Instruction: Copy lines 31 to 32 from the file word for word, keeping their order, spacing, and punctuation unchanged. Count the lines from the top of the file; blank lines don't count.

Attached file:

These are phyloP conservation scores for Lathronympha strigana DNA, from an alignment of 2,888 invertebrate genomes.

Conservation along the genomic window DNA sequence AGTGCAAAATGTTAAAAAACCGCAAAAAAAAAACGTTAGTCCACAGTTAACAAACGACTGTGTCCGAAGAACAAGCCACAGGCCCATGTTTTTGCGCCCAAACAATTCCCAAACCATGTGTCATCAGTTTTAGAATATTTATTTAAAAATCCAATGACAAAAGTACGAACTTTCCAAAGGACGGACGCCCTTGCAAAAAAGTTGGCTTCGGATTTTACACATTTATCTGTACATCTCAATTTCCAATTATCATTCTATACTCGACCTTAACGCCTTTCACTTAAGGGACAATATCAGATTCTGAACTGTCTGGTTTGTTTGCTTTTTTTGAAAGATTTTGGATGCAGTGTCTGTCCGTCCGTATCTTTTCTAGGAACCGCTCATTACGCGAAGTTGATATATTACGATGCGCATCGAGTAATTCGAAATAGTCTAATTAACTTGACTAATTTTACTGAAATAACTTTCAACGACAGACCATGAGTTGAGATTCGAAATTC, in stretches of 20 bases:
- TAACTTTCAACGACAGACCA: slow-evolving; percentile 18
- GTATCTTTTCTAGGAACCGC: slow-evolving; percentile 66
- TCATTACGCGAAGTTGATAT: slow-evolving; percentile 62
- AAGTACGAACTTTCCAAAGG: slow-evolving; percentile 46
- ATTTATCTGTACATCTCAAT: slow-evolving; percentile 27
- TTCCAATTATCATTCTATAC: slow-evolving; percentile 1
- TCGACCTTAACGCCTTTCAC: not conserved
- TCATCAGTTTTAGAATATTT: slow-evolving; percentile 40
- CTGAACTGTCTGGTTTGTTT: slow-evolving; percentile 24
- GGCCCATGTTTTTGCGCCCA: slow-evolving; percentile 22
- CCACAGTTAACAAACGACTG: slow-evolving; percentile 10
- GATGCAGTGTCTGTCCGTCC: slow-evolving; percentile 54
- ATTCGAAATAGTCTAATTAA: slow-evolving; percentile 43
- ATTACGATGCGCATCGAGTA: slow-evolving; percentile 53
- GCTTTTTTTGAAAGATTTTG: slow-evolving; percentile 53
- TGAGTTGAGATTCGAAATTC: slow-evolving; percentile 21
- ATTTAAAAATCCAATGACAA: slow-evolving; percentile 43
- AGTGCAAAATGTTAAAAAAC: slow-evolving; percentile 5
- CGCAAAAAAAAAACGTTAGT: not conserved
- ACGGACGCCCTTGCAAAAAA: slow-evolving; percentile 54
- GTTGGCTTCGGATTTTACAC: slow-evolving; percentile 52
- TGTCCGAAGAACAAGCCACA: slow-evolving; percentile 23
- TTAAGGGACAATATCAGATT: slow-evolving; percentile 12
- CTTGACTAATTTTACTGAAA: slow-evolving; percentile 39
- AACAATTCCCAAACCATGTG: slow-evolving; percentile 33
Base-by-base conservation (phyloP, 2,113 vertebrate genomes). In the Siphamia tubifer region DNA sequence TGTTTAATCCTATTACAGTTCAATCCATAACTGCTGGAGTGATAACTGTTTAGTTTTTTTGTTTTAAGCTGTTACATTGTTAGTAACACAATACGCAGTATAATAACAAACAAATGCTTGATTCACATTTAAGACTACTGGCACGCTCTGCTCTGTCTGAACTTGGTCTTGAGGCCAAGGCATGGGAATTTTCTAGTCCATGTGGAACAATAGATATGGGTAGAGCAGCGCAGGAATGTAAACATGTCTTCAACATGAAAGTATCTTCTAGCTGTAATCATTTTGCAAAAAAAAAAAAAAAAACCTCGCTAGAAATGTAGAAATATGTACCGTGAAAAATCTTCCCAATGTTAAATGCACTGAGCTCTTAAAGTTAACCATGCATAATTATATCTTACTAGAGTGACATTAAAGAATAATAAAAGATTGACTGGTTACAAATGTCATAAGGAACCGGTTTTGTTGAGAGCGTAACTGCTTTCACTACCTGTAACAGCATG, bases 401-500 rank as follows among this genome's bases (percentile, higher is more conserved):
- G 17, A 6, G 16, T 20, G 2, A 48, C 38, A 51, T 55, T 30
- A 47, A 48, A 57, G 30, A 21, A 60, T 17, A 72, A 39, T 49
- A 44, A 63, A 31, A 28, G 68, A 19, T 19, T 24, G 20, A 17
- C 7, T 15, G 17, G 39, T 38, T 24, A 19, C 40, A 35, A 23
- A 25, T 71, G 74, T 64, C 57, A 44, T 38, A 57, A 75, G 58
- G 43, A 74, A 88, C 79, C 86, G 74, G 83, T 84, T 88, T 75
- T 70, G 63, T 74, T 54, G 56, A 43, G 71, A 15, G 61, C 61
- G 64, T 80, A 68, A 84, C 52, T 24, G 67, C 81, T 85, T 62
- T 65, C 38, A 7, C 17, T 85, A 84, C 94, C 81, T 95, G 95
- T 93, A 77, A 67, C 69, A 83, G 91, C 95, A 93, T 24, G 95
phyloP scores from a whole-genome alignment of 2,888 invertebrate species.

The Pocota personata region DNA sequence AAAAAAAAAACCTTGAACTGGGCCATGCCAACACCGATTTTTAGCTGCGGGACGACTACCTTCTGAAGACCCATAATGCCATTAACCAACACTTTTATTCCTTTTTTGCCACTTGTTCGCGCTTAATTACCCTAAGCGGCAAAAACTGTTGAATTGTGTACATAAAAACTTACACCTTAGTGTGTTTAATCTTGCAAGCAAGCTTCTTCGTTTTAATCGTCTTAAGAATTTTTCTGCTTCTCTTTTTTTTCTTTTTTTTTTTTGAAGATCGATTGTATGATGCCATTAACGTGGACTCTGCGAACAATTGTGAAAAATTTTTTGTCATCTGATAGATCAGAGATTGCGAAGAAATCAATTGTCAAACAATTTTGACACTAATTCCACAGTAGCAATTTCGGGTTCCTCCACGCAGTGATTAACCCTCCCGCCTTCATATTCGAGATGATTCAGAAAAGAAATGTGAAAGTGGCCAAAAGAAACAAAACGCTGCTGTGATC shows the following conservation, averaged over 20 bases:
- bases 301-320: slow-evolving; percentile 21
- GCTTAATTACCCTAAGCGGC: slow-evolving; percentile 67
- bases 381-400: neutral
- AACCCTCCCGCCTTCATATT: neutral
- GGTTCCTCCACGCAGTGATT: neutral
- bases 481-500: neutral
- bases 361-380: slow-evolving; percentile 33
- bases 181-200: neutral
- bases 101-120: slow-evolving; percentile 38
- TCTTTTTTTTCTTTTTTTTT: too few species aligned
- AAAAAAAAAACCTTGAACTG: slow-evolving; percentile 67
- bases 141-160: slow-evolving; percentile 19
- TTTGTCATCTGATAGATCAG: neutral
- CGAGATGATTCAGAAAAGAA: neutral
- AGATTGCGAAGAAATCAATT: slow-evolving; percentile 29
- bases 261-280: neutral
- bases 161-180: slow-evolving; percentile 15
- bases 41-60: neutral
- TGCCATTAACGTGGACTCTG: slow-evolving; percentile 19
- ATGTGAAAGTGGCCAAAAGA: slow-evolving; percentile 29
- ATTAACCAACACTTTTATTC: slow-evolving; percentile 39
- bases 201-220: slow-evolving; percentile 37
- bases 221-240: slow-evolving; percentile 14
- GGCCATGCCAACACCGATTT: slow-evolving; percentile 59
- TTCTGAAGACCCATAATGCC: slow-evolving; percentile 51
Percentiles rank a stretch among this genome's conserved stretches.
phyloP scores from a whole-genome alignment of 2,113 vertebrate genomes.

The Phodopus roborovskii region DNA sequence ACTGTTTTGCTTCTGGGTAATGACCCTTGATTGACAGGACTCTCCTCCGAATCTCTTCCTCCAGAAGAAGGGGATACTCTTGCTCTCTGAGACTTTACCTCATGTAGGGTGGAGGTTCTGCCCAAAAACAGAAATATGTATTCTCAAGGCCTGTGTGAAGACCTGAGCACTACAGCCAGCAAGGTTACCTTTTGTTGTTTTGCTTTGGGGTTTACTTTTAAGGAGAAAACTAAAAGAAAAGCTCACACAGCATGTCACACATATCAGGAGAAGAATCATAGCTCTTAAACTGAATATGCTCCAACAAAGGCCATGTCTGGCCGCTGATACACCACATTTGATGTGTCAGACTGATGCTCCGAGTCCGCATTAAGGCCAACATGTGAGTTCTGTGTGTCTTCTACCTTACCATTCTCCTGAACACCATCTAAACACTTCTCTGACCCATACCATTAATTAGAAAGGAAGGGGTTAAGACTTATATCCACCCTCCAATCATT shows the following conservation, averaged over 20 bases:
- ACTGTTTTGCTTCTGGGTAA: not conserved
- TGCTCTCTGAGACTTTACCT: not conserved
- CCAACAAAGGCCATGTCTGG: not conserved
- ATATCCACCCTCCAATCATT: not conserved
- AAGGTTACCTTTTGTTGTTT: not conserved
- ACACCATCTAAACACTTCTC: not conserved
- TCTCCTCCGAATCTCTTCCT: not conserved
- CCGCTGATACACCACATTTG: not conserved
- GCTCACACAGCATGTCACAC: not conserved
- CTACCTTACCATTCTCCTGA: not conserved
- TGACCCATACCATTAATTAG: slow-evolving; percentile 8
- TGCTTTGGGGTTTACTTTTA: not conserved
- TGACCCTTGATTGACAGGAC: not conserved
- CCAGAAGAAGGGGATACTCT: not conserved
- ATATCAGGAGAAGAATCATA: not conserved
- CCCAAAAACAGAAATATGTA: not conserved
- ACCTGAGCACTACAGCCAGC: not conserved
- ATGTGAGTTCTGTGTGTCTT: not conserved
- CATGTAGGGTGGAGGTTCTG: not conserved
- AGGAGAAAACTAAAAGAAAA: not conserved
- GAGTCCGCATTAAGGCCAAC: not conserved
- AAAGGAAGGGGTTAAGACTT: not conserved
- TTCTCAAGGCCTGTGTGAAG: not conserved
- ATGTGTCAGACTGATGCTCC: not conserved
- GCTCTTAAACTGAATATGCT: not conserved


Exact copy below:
- A 44, A 63, A 31, A 28, G 68, A 19, T 19, T 24, G 20, A 17
- C 7, T 15, G 17, G 39, T 38, T 24, A 19, C 40, A 35, A 23